We are distributing the survey to members of the art history and museum communities, but also seek input from university administrators, libraries, teaching/learning centers, academic technologists, and others involved in art history education. Please forward the survey to anyone you think would be willing to offer their feedback. We’re grateful for your time and theirs in helping shape what we hope will be a resource for many. We apologize for any cross-postings you may receive, but know the project will be strengthened by the broadest participation.
Click here to access the on-line survey.
(Survey participants will be eligible to win one of four $50 Amazon gift cards)
If you have questions or want more information about the e-journal initiative, we are in the process of creating an Art History Pedagogy and Practice page on the AHTR website. Immediate inquiries should be sent to firstname.lastname@example.org.
Virginia B. Spivey, Parme Giuntini, Renee McGarry
Project Leaders, Art History Pedagogy and Practice Initiative
Michelle Millar Fisher, Co-Founder and Dean, AHTR
Karen Shelby, Co-Founder and Dean, AHTR
Kathleen Wentrack, Contributing Editor, AHTR
The following message came from Craig Vasey, chair of the Committee on Teaching, Research, and Publications for the American Association of University Professors (AAUP).
Teaching Evaluation Survey
The Committee on Teaching, Research, and Publications is interested in determining to what degree there is consistency nationally in attitudes toward faculty teaching evaluations, in methods used for it, and in institutional practices surrounding it. We have developed a survey, and urge you to provide us information about your institution and your experience.
The survey can be taken at https://www.surveymonkey.com/s/teaching-evaluation.
Without your input, we cannot effectively bring these issues into the national conversation on the quality and the future of higher education. This is not intended to be a survey only of AAUP members, but of as many faculty in higher education in the USA as we can reach. Please share this with colleagues and encourage them to participate.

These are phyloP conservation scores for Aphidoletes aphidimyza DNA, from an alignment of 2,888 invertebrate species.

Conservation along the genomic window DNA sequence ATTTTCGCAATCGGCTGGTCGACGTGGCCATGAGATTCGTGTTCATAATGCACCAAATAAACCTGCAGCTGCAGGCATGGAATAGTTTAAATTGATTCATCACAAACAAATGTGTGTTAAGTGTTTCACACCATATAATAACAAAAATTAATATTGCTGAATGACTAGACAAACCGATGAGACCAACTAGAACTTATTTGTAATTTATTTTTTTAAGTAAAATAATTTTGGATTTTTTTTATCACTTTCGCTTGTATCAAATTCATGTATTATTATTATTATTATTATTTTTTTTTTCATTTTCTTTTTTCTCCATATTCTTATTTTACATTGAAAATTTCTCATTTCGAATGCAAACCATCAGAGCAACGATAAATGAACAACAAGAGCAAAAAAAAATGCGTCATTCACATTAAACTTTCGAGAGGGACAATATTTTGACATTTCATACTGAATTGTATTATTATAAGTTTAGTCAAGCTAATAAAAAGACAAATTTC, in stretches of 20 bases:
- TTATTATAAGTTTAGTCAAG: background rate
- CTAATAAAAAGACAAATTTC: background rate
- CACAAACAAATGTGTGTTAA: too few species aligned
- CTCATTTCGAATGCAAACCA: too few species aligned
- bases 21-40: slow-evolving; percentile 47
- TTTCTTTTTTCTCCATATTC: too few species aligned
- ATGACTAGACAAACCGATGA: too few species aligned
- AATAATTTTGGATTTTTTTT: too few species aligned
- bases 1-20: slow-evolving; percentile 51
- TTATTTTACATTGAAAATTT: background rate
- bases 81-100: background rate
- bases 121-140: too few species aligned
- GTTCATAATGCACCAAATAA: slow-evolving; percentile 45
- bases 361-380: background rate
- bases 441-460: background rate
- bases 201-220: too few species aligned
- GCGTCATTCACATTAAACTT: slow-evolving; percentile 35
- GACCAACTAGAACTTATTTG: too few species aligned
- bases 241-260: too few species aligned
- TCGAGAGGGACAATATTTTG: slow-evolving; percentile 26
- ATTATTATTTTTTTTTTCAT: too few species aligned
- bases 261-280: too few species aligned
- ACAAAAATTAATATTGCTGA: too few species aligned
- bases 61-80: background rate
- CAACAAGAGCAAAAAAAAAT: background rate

The International Art Materials Association, better known as NAMTA, asks CAA members to contribute to the Artists and Art Materials Survey, a major international study that should take about ten minutes to complete. NAMTA is an association of hundreds of independent and family-owned art materials manufacturers and retailers. The survey deadline is November 25, 2014.
This survey is anonymous—you will not receive marketing spam after taking it. Results will be published in the third edition of the NAMTA Artists and Art Materials Study, which will be freely available to nonprofit arts organizations, colleges and universities, art school, and NAMTA members in January 2015.
By taking this survey you will help artist organizations, art schools, and businesses serve you better, as well as tell art-supply stores and suppliers what artists want. You may also receive free digital issues of The Artist’s Magazine and Professional Artist and get the chance to win one of five $100 art supply store gift cards. Please forward this webpage to your colleagues and students, as their contributions to the survey are essential.
NAMTA will make the 2015 NAMTA Artists and Art Materials Study available free of charge to college art organizations and institutions. If you work for an educational institution or arts nonprofit, please sign up at https://www.surveymonkey.com/s/NAMTAresults. NAMTA will send you the survey results in early 2015.